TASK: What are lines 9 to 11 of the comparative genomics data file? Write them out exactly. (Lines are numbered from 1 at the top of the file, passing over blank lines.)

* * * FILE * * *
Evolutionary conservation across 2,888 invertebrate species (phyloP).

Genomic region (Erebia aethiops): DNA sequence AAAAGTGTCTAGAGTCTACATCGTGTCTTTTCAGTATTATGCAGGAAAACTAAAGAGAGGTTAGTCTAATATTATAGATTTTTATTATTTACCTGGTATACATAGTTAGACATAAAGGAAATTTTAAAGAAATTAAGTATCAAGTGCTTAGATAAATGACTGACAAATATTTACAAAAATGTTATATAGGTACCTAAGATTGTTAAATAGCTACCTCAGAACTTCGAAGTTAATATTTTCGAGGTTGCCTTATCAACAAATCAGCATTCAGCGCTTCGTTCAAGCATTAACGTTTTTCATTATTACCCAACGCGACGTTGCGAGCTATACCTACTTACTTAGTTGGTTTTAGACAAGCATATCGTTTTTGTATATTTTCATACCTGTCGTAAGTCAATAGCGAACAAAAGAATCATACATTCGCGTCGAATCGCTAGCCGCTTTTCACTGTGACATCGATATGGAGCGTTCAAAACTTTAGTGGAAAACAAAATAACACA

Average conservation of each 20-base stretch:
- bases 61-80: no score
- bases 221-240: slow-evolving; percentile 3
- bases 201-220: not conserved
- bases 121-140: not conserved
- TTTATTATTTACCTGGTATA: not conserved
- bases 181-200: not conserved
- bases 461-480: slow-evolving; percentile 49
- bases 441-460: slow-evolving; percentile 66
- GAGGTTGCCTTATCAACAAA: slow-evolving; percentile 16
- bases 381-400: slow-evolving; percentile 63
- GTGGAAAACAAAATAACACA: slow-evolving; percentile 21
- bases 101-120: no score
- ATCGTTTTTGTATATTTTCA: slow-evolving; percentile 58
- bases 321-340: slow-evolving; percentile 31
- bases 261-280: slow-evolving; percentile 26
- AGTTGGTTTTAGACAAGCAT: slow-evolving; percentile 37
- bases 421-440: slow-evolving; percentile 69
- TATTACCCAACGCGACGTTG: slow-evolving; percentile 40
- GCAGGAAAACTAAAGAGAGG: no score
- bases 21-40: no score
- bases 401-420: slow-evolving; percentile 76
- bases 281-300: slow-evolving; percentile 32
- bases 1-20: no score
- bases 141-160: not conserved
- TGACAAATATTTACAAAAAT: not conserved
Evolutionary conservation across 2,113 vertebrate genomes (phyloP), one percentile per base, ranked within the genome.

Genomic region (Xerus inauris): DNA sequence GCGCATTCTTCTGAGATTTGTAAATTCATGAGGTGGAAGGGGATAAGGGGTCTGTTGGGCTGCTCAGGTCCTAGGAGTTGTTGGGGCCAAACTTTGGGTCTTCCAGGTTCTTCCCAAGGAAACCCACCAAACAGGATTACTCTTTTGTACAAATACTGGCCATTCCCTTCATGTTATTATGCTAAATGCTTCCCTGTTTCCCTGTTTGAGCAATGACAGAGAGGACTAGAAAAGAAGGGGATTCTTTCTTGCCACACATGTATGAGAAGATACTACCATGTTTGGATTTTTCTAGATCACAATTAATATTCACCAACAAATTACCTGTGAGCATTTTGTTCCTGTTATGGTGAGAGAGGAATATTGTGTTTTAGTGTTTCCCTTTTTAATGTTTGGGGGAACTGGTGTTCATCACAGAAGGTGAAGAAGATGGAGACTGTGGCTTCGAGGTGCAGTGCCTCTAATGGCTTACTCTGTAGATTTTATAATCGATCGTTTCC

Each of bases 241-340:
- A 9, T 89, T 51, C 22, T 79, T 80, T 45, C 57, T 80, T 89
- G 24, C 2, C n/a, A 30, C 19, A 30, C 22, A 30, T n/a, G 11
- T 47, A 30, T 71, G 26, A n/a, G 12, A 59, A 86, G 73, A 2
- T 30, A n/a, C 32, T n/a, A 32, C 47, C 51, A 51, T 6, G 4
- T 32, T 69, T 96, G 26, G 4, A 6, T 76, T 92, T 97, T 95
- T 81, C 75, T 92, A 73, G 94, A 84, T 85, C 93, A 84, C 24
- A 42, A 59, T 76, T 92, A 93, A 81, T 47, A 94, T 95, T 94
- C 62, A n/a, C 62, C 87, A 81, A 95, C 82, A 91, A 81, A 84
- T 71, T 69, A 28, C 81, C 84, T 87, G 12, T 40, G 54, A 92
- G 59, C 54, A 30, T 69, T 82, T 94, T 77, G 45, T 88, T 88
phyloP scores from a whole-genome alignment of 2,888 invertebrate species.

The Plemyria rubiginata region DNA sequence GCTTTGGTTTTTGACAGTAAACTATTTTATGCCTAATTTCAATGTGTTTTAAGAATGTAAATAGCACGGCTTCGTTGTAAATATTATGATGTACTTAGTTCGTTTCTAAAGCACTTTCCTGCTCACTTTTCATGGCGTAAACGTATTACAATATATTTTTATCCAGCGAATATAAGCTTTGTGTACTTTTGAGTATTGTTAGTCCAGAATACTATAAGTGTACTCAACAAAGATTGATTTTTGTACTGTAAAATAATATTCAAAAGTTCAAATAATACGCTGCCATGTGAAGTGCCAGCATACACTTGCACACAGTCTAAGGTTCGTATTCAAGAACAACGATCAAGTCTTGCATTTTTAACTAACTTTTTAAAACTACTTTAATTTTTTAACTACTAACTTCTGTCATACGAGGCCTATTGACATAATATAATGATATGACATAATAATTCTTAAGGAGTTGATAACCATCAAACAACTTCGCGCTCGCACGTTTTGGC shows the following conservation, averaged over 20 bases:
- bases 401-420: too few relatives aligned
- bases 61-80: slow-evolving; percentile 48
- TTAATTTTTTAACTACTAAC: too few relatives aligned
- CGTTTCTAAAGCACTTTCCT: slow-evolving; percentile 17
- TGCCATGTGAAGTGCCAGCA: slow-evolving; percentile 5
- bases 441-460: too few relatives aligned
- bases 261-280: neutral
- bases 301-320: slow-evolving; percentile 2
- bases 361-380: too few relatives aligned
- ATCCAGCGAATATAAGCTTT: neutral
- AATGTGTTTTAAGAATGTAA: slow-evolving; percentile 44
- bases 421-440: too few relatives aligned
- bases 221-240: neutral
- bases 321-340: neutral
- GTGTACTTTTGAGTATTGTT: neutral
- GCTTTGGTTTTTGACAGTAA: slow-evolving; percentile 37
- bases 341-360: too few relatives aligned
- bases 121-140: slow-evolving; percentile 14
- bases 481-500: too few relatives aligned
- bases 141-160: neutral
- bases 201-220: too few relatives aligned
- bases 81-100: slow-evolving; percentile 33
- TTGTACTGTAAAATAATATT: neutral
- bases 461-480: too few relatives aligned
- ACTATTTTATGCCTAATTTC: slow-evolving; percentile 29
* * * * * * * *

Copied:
- bases 181-200: not conserved
- bases 461-480: slow-evolving; percentile 49
- bases 441-460: slow-evolving; percentile 66